Sit in a room and read—and read and read. And read the right books by the right people….When you find an author who really grabs you, read everything he has done. Don’t say, “Oh, I want to know what So-andso did”—and don’t bother at all with the best-seller list. Just read what this one author has to give you. And then you can go read what he had read. And the world opens up in a way that is consistent with a certain point of view. But when you go from one author to another, you may be able to tell us the date when each wrote such and such a poem—but he hasn’t said anything to you.
(This is something that both my friend Brandon and George Saunders have suggested.)
Great book. Highly recommended. Here are some other excerpts.
[M]yths, fairy-tales and religious stories like the Bible…They are endlessly interpretable and adaptable. A bottomless source. They’re the template for pretty much all storytelling in the Western world. Whether by design or by stumbling onto them I think there is much to be gained from brushing up against them, borrowing, stealing, rewriting and quoting from them, whether subtly…or overtly…”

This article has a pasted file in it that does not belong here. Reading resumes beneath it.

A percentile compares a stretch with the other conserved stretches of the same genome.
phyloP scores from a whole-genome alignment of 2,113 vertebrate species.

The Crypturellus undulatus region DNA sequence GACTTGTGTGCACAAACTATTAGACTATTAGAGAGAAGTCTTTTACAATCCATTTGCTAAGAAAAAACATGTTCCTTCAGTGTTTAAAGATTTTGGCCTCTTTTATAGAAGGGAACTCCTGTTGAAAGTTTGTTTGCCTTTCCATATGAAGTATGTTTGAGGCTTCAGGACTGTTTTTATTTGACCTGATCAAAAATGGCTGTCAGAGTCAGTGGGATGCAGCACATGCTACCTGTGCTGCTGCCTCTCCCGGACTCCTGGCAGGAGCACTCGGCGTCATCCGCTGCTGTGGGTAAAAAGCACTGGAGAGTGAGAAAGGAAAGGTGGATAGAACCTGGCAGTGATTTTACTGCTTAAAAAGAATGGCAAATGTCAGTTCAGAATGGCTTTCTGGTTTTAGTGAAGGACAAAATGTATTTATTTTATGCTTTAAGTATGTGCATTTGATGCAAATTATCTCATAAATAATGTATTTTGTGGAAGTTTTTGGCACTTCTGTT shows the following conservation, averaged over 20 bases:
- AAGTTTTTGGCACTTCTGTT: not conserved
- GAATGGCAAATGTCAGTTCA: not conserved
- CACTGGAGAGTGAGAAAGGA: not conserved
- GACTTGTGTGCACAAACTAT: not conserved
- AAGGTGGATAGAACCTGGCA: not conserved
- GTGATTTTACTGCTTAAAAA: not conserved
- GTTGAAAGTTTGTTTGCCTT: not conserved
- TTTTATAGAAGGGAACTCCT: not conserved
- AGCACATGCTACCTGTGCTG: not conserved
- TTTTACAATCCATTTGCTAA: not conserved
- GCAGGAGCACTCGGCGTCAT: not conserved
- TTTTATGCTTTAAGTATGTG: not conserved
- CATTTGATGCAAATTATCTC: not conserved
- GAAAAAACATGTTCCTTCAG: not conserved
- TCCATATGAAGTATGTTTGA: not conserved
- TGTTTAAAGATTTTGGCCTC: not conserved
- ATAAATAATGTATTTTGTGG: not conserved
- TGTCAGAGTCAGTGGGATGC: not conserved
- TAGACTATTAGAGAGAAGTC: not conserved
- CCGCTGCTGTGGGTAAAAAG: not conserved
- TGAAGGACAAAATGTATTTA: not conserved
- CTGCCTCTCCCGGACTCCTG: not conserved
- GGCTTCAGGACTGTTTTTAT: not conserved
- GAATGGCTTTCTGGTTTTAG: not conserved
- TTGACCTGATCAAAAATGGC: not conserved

…when making comics is working, it really doesn’t feel like you are the one telling the story, it feels like the story already exists and you are just doing your best to get it down on paper. It’s like a very carefully attentive manufacturing process. So for the story to change would be like for someone who assembles calculators to start changing the calculators. They probably wouldn’t work.”
On art and religion:
All art comes from religion. From trying to understand and contend with the world.”
On the artist disguising himself in his work: